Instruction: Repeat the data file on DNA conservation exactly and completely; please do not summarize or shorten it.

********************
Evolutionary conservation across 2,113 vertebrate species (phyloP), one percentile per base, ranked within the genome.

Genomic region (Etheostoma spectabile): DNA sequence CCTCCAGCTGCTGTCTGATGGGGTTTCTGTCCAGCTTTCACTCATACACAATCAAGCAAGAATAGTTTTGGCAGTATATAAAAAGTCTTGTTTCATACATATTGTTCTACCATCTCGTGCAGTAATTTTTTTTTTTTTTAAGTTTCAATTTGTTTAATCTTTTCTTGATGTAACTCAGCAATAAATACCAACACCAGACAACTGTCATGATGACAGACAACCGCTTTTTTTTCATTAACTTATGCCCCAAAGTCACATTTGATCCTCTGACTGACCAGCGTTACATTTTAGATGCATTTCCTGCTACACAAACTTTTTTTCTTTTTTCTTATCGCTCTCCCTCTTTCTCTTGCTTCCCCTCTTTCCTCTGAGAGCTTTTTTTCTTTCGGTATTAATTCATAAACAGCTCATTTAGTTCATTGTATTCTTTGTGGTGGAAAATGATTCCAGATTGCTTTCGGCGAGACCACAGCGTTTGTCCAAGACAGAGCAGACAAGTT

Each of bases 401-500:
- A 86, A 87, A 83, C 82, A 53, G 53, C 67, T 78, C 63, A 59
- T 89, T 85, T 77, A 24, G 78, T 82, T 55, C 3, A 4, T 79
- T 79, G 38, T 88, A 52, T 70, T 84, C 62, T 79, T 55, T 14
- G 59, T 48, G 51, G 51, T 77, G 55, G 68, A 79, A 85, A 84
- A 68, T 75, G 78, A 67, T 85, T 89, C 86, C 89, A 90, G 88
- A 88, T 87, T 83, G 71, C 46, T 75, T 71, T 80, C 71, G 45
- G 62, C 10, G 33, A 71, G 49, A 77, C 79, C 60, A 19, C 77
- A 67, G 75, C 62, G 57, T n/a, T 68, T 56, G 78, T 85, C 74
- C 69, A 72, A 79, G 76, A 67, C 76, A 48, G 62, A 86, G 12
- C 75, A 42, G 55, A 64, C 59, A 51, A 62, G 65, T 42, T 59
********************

Evolutionary conservation across 2,113 vertebrate species (phyloP), one percentile per base, ranked within the genome.

Genomic region (Etheostoma spectabile): DNA sequence CCTCCAGCTGCTGTCTGATGGGGTTTCTGTCCAGCTTTCACTCATACACAATCAAGCAAGAATAGTTTTGGCAGTATATAAAAAGTCTTGTTTCATACATATTGTTCTACCATCTCGTGCAGTAATTTTTTTTTTTTTTAAGTTTCAATTTGTTTAATCTTTTCTTGATGTAACTCAGCAATAAATACCAACACCAGACAACTGTCATGATGACAGACAACCGCTTTTTTTTCATTAACTTATGCCCCAAAGTCACATTTGATCCTCTGACTGACCAGCGTTACATTTTAGATGCATTTCCTGCTACACAAACTTTTTTTCTTTTTTCTTATCGCTCTCCCTCTTTCTCTTGCTTCCCCTCTTTCCTCTGAGAGCTTTTTTTCTTTCGGTATTAATTCATAAACAGCTCATTTAGTTCATTGTATTCTTTGTGGTGGAAAATGATTCCAGATTGCTTTCGGCGAGACCACAGCGTTTGTCCAAGACAGAGCAGACAAGTT

Each of bases 401-500:
- A 86, A 87, A 83, C 82, A 53, G 53, C 67, T 78, C 63, A 59
- T 89, T 85, T 77, A 24, G 78, T 82, T 55, C 3, A 4, T 79
- T 79, G 38, T 88, A 52, T 70, T 84, C 62, T 79, T 55, T 14
- G 59, T 48, G 51, G 51, T 77, G 55, G 68, A 79, A 85, A 84
- A 68, T 75, G 78, A 67, T 85, T 89, C 86, C 89, A 90, G 88
- A 88, T 87, T 83, G 71, C 46, T 75, T 71, T 80, C 71, G 45
- G 62, C 10, G 33, A 71, G 49, A 77, C 79, C 60, A 19, C 77
- A 67, G 75, C 62, G 57, T n/a, T 68, T 56, G 78, T 85, C 74
- C 69, A 72, A 79, G 76, A 67, C 76, A 48, G 62, A 86, G 12
- C 75, A 42, G 55, A 64, C 59, A 51, A 62, G 65, T 42, T 59